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Trouble in Philippines, Thailand highlights setbacks for democracy in Asia

          With only a single rising star on the horizon, democracy in Southeast Asia is taking a beating as mass demonstrations seek to dislodge an elected but authoritarian leader in Thailand and the Philippines reels after a weeklong state of emergency over an alleged coup plot.
Across the region, the health of democracy ranges from fragile to abysmal, with one once unlikely exception. Indonesia, the world's largest Muslim nation and still recovering from three decades of dictatorship, is making significant progress toward rule of law, media freedom and transparency.
"The problem in some cases is the abuse of weak democracies, the exploitation by leaders of those parts of the system which aren't really democratic or strong," says Robert Broadfoot, of the Hong Kong-based Political and Economic Risk Consultancy.
Although the tide against him appears to be rising, Prime Minister Thaksin Shinawatra of Thailand has managed to survive mass street protests calling for his ouster on grounds of corruption, abuse of power and gutting democratic institutions.
So far the protests have been peaceful, compared with the military interventions and bloodshed that used to bedevil Thai politics. But its democracy is moving into uncharted political waters because opposition parties are vowing to boycott an election Thaksin called for April 2.
In the Philippines, fear is mounting that a campaign to destabilize President Gloria Arroyo is fraying the fabric of democracy as she cracks down on opponents suspected of plotting to overthrow her government.
Arroyo declared a state of emergency last week to quash the alleged plot, and capital charges have been filed against 16 suspects. The emergency, which allowed arrests without warrants and intervention of the military, was lifted on Friday.
Ironically, Arroyo is facing the same array of "people power" and political opposition that ousted dictator Ferdinand Marcos exactly 20 years ago and opened the road to democracy.
Overall, representative government has made some impressive gains in Asia since the end of the Cold War, most notably Taiwan and South Korea. Thailand and the Philippines would have counted too, but given their latest setbacks, their region has fallen on the global democracy charts.
Southeast Asia includes two of the world's five communist states, Vietnam and Laos; one of its longest-running military dictatorships, Myanmar; two countries where a single party has held power for decades, Singapore and Malaysia. Cambodia, still recovering from the genocidal Khmer Rouge era, has a democracy of sorts, but it's fragile and messy.
Thailand's media, once among Asia's freest, have been severely curbed under Thaksin, who won the last elections in 2005 by a landslide. In the Philippines, more journalists have been killed since 2000 than in any other country, including Iraq, a report by the U.S.-based Committee to Protect Journalists said last year.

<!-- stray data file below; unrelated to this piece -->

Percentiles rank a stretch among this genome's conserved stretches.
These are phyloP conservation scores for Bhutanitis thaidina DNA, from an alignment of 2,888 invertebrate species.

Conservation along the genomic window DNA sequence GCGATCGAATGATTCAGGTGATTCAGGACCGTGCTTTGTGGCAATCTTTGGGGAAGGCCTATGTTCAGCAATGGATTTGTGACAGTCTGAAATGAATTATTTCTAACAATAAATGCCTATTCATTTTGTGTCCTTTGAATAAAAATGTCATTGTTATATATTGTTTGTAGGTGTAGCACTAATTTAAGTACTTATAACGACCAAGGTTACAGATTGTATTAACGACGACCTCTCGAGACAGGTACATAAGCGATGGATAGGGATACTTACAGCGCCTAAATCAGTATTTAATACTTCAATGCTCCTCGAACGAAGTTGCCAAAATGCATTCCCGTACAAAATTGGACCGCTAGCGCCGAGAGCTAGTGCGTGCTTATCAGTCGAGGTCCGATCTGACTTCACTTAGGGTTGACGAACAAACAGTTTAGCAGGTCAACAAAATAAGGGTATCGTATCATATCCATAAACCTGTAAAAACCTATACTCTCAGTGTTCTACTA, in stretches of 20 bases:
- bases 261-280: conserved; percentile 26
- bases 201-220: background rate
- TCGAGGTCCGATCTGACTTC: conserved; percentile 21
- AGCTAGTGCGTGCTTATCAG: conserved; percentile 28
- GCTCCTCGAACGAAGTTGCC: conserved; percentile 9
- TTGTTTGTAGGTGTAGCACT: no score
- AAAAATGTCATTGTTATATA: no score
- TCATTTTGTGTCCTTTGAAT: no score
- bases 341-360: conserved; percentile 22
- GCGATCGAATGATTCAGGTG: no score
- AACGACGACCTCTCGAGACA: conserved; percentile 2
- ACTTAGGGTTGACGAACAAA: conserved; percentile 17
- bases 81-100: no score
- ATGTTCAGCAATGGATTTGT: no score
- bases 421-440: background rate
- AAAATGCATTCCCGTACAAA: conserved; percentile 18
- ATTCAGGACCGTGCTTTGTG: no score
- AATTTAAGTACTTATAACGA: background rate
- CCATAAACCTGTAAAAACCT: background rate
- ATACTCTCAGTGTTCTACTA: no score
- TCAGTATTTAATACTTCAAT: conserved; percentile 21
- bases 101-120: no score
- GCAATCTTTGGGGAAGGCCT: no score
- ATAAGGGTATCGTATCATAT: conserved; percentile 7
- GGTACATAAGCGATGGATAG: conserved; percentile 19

Analysts cite a number of reasons for democracy's rocky road, including corruption, cronyism, massive vote-buying and patronage systems built on powerful leaders rather than ideals.
"Cursed is this Kingdom and its people who pretend to be naive and think that elections in this country are or ever could be free and fair," The Nation, a Thai English-language newspaper, lamented last week.
Rather than western democratic models, some Southeast Asian leaders have looked to China and Singapore, which put economic advancement ahead of civil rights.
The U.S. focus on fighting terrorism, rather than vigorously promoting human rights and transparent governance, may also have slowed progress.
"If (Southeast Asian leaders) are cornered and questioned they say, 'Ye who live in glass houses can't throw stones. You're doing the same things you allege we're doing and criticizing us for it. Get off our backs.' So it isn't helping the U.S. position," says James Klein, who heads the Thailand and Laos offices of the Asia Foundation, a nonprofit organization that fosters reform.
The surprise performer is Indonesia. The nation of 210 million shook off 32 years of military dictatorship in 1998 and has steadily built up its democratic structures while weathering the devastating 2004 tsunami and a series of terrorist attacks by Muslim militants.
As for Thailand, not everyone is pessimistic about its long-term prospects.
While describing some of its democratic procedures as "theatrical ceremony," Klein says:
"I think we are moving slowly forward. I think Thaksin is a blip in a forward movement."
Heike Loschmann of the Heinrich Boll Foundation, a German group that promotes democracy in the region, says the grass roots are forging increasingly effective ways to be heard.
"People are enduring and pragmatic in their fight," he said. "But there continues to be institutional failure to implement what is on paper."


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